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Trump says will formally terminate NAFTA soon

Published : Sunday, 2 December, 2018 at 10:33 PM Count : 408

US President Donald Trump said Saturday he will soon notify Congress that he plans to end the NAFTA agreement with Mexico and Canada in favor of a new regional trade deal, setting up a potential clash on Capitol Hill.

Trump, traveling home from a G20 summit in Argentina, told reporters aboard Air Force One that he would give formal notice to Congress on “terminating” NAFTA “within a relatively short period of time.”

That would trigger a six-month waiting period before the US could leave the pact — during that time, US lawmakers would be asked to approve the new deal signed on Friday with America’s neighbors, AFP reports.

Trump says the new pact — known in Washington as the US-Mexico-Canada Agreement (USMCA) — will help US workers, especially in the auto industry, and better safeguard intellectual property.

“We get rid of NAFTA. It’s been a disaster for the United States,” said Trump, who insisted that the North American Free Trade Agreement, in place for nearly a quarter-century, was a killer of American jobs.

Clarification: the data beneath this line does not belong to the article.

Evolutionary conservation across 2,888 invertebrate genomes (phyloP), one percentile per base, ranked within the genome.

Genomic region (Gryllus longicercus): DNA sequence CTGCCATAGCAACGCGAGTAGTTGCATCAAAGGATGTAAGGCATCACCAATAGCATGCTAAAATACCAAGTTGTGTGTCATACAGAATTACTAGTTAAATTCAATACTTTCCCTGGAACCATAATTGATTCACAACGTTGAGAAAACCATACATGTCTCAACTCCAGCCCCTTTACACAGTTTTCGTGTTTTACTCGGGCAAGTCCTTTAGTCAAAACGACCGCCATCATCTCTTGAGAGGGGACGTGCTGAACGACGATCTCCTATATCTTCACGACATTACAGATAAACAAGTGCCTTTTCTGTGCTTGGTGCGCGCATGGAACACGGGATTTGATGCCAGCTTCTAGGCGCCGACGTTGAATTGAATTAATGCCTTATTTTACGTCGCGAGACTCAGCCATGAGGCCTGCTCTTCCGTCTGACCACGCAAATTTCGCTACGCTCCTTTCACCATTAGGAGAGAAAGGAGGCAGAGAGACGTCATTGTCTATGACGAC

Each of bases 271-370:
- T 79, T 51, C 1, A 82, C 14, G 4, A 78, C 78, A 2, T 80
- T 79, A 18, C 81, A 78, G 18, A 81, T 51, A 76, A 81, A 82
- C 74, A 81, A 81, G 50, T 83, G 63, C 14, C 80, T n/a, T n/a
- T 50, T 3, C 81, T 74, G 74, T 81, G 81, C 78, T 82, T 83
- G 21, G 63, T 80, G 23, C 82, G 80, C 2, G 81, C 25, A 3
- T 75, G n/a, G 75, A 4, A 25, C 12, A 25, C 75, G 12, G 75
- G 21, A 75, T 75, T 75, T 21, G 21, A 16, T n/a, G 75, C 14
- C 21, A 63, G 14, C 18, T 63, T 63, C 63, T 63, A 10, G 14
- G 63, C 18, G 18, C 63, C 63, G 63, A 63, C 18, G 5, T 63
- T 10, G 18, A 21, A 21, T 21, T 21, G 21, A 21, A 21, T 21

“That’ll be terminated so Congress will have a choice of the USMCA or pre-NAFTA, which worked very well,” the Republican president said.

The signing of USMCA was a victory for Trump, following months of tense and difficult negotiations with Ottawa and Mexico City.

Trump said Friday that he did not foresee a problem with getting congressional approval, but some Democrats — who will control the US House of Representatives as of January — have expressed skepticism.

Nancy Pelosi, the frontrunner to regain her position as Speaker of the House, on Friday called the deal a “work in progress.”

“What isn’t in it yet are enough enforcement reassurances regarding workers” and the environment, she told a press conference.

“This is not something that we have a piece of paper where we can say yes or no to it,” said Pelosi, who added that Mexico had not yet passed a law on wages and working conditions.

The new deal also requires legislative approval in Canada and Mexico.


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